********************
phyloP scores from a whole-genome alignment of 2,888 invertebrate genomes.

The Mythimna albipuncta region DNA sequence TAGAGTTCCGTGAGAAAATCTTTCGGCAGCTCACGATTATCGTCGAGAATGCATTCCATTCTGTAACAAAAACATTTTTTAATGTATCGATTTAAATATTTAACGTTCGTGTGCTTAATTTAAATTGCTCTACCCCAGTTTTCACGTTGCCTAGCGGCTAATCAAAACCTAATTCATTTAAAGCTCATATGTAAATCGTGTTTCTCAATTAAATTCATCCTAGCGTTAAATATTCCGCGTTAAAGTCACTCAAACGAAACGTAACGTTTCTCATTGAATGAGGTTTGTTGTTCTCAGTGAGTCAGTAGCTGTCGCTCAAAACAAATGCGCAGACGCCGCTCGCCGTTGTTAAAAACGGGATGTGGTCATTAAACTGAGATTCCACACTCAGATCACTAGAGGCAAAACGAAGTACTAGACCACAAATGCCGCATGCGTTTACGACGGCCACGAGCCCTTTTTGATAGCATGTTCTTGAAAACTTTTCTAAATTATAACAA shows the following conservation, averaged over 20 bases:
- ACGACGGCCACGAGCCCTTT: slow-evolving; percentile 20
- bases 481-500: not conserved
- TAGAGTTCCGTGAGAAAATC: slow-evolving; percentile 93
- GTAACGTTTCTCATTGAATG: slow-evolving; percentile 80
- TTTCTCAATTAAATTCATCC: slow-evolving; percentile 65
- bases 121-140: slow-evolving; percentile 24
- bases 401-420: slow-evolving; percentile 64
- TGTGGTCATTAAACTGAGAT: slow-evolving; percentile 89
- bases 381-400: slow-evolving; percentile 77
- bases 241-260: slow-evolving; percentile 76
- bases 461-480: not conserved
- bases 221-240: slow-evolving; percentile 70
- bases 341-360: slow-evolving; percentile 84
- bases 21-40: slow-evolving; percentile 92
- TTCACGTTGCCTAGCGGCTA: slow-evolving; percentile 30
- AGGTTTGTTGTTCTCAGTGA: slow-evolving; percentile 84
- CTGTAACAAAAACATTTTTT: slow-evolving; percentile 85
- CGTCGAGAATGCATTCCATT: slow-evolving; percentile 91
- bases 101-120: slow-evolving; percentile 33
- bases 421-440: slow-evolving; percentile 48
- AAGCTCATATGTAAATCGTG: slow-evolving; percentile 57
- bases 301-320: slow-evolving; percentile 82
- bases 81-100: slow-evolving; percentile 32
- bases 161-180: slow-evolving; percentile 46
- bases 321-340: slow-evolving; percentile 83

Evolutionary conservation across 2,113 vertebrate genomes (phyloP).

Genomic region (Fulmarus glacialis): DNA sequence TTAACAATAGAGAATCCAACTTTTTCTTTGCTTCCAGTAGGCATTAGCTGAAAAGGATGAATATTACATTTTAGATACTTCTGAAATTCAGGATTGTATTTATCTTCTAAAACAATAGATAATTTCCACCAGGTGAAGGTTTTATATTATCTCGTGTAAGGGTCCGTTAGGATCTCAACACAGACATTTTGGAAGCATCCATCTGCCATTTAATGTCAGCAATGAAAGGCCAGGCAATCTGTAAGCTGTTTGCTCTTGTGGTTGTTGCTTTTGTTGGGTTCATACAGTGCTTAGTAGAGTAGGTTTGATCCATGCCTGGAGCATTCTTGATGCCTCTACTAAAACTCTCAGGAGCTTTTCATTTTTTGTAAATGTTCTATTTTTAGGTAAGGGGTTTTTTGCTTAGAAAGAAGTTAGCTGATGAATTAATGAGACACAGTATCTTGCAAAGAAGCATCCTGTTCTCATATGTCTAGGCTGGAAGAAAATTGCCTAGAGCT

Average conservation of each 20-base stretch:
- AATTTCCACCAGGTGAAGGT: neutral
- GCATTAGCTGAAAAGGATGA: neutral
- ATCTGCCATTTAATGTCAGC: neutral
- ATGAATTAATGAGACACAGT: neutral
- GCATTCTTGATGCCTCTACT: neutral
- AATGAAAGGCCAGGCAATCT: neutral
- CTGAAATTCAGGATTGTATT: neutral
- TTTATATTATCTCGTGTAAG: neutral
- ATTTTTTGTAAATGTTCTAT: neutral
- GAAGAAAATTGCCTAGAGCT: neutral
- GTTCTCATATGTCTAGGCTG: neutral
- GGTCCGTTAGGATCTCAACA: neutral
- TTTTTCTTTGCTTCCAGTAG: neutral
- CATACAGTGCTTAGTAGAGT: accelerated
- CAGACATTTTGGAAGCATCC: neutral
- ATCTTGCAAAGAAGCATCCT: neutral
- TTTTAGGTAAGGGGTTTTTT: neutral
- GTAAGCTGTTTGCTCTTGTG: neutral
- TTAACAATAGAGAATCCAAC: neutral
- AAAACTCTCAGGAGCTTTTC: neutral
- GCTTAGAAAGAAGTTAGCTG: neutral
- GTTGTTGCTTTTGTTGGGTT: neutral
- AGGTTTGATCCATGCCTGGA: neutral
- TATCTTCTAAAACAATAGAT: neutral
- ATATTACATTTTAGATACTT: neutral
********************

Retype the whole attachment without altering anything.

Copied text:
phyloP scores from a whole-genome alignment of 2,888 invertebrate genomes.

The Mythimna albipuncta region DNA sequence TAGAGTTCCGTGAGAAAATCTTTCGGCAGCTCACGATTATCGTCGAGAATGCATTCCATTCTGTAACAAAAACATTTTTTAATGTATCGATTTAAATATTTAACGTTCGTGTGCTTAATTTAAATTGCTCTACCCCAGTTTTCACGTTGCCTAGCGGCTAATCAAAACCTAATTCATTTAAAGCTCATATGTAAATCGTGTTTCTCAATTAAATTCATCCTAGCGTTAAATATTCCGCGTTAAAGTCACTCAAACGAAACGTAACGTTTCTCATTGAATGAGGTTTGTTGTTCTCAGTGAGTCAGTAGCTGTCGCTCAAAACAAATGCGCAGACGCCGCTCGCCGTTGTTAAAAACGGGATGTGGTCATTAAACTGAGATTCCACACTCAGATCACTAGAGGCAAAACGAAGTACTAGACCACAAATGCCGCATGCGTTTACGACGGCCACGAGCCCTTTTTGATAGCATGTTCTTGAAAACTTTTCTAAATTATAACAA shows the following conservation, averaged over 20 bases:
- ACGACGGCCACGAGCCCTTT: slow-evolving; percentile 20
- bases 481-500: not conserved
- TAGAGTTCCGTGAGAAAATC: slow-evolving; percentile 93
- GTAACGTTTCTCATTGAATG: slow-evolving; percentile 80
- TTTCTCAATTAAATTCATCC: slow-evolving; percentile 65
- bases 121-140: slow-evolving; percentile 24
- bases 401-420: slow-evolving; percentile 64
- TGTGGTCATTAAACTGAGAT: slow-evolving; percentile 89
- bases 381-400: slow-evolving; percentile 77
- bases 241-260: slow-evolving; percentile 76
- bases 461-480: not conserved
- bases 221-240: slow-evolving; percentile 70
- bases 341-360: slow-evolving; percentile 84
- bases 21-40: slow-evolving; percentile 92
- TTCACGTTGCCTAGCGGCTA: slow-evolving; percentile 30
- AGGTTTGTTGTTCTCAGTGA: slow-evolving; percentile 84
- CTGTAACAAAAACATTTTTT: slow-evolving; percentile 85
- CGTCGAGAATGCATTCCATT: slow-evolving; percentile 91
- bases 101-120: slow-evolving; percentile 33
- bases 421-440: slow-evolving; percentile 48
- AAGCTCATATGTAAATCGTG: slow-evolving; percentile 57
- bases 301-320: slow-evolving; percentile 82
- bases 81-100: slow-evolving; percentile 32
- bases 161-180: slow-evolving; percentile 46
- bases 321-340: slow-evolving; percentile 83

Evolutionary conservation across 2,113 vertebrate genomes (phyloP).

Genomic region (Fulmarus glacialis): DNA sequence TTAACAATAGAGAATCCAACTTTTTCTTTGCTTCCAGTAGGCATTAGCTGAAAAGGATGAATATTACATTTTAGATACTTCTGAAATTCAGGATTGTATTTATCTTCTAAAACAATAGATAATTTCCACCAGGTGAAGGTTTTATATTATCTCGTGTAAGGGTCCGTTAGGATCTCAACACAGACATTTTGGAAGCATCCATCTGCCATTTAATGTCAGCAATGAAAGGCCAGGCAATCTGTAAGCTGTTTGCTCTTGTGGTTGTTGCTTTTGTTGGGTTCATACAGTGCTTAGTAGAGTAGGTTTGATCCATGCCTGGAGCATTCTTGATGCCTCTACTAAAACTCTCAGGAGCTTTTCATTTTTTGTAAATGTTCTATTTTTAGGTAAGGGGTTTTTTGCTTAGAAAGAAGTTAGCTGATGAATTAATGAGACACAGTATCTTGCAAAGAAGCATCCTGTTCTCATATGTCTAGGCTGGAAGAAAATTGCCTAGAGCT

Average conservation of each 20-base stretch:
- AATTTCCACCAGGTGAAGGT: neutral
- GCATTAGCTGAAAAGGATGA: neutral
- ATCTGCCATTTAATGTCAGC: neutral
- ATGAATTAATGAGACACAGT: neutral
- GCATTCTTGATGCCTCTACT: neutral
- AATGAAAGGCCAGGCAATCT: neutral
- CTGAAATTCAGGATTGTATT: neutral
- TTTATATTATCTCGTGTAAG: neutral
- ATTTTTTGTAAATGTTCTAT: neutral
- GAAGAAAATTGCCTAGAGCT: neutral
- GTTCTCATATGTCTAGGCTG: neutral
- GGTCCGTTAGGATCTCAACA: neutral
- TTTTTCTTTGCTTCCAGTAG: neutral
- CATACAGTGCTTAGTAGAGT: accelerated
- CAGACATTTTGGAAGCATCC: neutral
- ATCTTGCAAAGAAGCATCCT: neutral
- TTTTAGGTAAGGGGTTTTTT: neutral
- GTAAGCTGTTTGCTCTTGTG: neutral
- TTAACAATAGAGAATCCAAC: neutral
- AAAACTCTCAGGAGCTTTTC: neutral
- GCTTAGAAAGAAGTTAGCTG: neutral
- GTTGTTGCTTTTGTTGGGTT: neutral
- AGGTTTGATCCATGCCTGGA: neutral
- TATCTTCTAAAACAATAGAT: neutral
- ATATTACATTTTAGATACTT: neutral